EQUUS - - Eiv Equine Influenza Virus -

Good trail eti­quette is pos­si­ble only if your horse is pre­pared for the trail and what you might en­counter there. If he is ter­ri­fied of mo­tor­ized ve­hi­cles, stick to trails that ex­clude them un­til you safely de­sen­si­tize him to the sights and sounds as­so­ci­ated with dirt bikes and the like. If he is OK with hik­ers in gen­eral but sees walk­ing sticks, back­packs and chil­dren as men­ac­ing, then he’s not ready for pub­lic trails---and you need to work out these is­sues at home be­fore­hand.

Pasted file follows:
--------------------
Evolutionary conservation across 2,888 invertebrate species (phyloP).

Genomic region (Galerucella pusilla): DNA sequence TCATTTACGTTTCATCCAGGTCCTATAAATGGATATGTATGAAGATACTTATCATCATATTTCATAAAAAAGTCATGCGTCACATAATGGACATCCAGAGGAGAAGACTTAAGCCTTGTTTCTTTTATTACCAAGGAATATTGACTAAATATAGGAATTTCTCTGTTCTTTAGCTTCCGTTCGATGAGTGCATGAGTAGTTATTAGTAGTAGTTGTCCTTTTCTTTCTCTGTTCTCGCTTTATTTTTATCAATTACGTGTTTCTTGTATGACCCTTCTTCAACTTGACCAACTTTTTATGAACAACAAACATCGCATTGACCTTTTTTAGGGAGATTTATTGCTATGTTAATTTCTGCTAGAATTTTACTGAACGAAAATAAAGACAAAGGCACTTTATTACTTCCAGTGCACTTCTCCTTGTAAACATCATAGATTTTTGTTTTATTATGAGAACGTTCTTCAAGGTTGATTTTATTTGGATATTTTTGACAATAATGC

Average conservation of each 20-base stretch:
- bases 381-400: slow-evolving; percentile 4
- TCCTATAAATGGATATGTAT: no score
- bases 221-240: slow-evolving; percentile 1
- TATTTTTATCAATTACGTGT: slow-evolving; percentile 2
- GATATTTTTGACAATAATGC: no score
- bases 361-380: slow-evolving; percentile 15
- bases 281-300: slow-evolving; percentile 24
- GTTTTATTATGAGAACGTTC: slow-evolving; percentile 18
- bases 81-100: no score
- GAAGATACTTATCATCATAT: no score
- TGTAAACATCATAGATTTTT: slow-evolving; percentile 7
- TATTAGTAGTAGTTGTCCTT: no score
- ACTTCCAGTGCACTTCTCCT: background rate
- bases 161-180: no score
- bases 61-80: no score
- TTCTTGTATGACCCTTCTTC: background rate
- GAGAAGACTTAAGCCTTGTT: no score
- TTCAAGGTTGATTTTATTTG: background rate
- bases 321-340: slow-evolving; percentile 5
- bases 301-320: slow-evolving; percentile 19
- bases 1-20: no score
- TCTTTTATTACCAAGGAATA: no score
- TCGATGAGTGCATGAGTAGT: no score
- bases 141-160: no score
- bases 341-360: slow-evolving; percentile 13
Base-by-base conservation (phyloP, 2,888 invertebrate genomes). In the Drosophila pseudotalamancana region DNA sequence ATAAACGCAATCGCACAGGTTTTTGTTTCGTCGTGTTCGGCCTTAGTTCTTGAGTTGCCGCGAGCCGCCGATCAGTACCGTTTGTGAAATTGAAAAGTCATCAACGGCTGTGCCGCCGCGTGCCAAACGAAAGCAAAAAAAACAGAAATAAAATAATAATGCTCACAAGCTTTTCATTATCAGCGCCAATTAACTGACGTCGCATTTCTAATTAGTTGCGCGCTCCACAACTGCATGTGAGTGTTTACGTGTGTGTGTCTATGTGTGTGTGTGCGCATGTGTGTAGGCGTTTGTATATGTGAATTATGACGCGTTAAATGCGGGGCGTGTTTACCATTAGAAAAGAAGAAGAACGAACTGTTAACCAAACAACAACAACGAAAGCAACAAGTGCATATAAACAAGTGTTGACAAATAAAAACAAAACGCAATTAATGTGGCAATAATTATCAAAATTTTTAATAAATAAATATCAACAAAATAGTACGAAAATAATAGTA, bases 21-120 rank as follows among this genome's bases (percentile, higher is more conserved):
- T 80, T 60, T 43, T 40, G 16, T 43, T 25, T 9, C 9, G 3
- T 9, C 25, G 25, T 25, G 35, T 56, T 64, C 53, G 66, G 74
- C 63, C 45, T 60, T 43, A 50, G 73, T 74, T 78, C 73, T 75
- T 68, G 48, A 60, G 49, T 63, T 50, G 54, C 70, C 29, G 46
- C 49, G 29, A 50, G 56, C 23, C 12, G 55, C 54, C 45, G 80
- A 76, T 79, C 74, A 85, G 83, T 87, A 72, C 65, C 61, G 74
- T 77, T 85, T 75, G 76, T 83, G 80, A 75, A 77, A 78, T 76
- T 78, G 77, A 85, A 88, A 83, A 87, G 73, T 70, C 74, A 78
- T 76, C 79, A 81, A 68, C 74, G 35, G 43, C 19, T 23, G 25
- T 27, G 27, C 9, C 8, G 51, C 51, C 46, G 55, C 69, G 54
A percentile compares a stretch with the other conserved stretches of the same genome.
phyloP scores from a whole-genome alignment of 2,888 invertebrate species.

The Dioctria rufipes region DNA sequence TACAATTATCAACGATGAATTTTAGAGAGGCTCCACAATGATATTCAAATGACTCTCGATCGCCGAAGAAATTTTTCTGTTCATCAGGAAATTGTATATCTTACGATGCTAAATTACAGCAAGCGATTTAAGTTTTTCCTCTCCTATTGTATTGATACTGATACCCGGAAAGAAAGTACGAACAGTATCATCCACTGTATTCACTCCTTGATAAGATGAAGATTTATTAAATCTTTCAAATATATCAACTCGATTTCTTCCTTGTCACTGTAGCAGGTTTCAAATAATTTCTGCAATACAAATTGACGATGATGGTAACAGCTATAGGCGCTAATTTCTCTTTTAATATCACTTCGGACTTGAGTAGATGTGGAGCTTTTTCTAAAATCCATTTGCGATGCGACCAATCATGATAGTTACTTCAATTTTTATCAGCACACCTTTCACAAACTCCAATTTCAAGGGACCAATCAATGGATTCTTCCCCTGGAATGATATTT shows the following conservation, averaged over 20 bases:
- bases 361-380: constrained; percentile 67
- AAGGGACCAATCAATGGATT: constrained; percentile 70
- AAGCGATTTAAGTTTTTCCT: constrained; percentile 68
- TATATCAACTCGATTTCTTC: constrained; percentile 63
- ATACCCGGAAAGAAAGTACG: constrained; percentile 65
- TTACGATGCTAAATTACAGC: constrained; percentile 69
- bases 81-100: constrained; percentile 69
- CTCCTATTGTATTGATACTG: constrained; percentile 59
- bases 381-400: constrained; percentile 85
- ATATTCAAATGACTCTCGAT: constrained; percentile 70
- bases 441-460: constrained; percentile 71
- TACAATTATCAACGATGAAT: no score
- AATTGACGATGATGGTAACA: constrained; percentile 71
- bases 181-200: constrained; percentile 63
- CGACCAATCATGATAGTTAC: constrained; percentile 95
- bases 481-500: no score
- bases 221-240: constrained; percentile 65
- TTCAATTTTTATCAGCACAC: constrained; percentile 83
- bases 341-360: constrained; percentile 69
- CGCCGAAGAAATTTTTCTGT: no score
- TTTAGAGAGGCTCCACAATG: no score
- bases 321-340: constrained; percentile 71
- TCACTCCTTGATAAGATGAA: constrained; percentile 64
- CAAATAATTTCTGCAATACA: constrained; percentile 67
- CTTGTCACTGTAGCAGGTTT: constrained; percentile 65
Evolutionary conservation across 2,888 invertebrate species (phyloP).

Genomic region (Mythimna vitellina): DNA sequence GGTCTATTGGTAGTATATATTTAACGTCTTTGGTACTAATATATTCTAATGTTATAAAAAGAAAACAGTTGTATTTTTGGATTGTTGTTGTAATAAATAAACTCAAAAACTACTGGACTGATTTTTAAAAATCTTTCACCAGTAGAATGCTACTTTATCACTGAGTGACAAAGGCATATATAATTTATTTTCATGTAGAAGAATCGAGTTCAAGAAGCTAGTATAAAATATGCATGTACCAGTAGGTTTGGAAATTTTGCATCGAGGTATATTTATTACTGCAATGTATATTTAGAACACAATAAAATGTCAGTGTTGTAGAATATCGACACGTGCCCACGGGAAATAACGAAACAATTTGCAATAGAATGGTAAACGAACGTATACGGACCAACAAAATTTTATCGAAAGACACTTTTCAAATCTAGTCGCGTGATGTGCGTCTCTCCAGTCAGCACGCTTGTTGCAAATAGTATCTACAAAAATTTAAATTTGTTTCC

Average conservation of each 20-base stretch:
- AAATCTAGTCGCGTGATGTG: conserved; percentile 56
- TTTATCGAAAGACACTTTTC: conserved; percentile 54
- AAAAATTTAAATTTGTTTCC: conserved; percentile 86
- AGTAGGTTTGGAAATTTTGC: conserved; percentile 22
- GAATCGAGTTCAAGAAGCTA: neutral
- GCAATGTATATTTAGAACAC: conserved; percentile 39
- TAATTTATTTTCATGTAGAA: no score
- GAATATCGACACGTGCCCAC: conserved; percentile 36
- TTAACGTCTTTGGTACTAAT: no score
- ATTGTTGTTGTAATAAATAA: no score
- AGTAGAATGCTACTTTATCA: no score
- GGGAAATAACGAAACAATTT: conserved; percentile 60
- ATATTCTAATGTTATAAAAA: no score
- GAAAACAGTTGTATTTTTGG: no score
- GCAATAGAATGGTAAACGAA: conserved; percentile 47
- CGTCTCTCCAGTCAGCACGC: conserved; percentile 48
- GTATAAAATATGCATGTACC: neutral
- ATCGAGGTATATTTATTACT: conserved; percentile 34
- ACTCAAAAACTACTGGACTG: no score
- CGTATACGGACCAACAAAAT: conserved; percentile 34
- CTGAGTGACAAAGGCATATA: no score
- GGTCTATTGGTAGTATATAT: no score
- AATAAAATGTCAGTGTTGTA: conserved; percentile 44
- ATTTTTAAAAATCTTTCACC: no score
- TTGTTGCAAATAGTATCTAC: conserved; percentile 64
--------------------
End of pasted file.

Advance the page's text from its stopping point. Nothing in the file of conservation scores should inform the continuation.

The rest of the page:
Of course, you can’t an­tic­i­pate ev­ery chal­lenge. There are times when my nor­mally sen­si­ble horse gets spooked by a group of ram­bunc­tious kids run­ning on the trail or a bi­cy­clist who sud­denly ap­pears on the hori­zon mov­ing like a moun­tain lion. Even then, as I’m tak­ing up the reins and hun­ker­ing down in the sad­dle, I try to re­mem­ber that kids have a right to run and cy­clists have a right to go at rea­son­able speeds. I can’t con­trol what any­one else is do­ing on the trail, but I can con­trol, to the ex­tent that any equestrian can, my horse.

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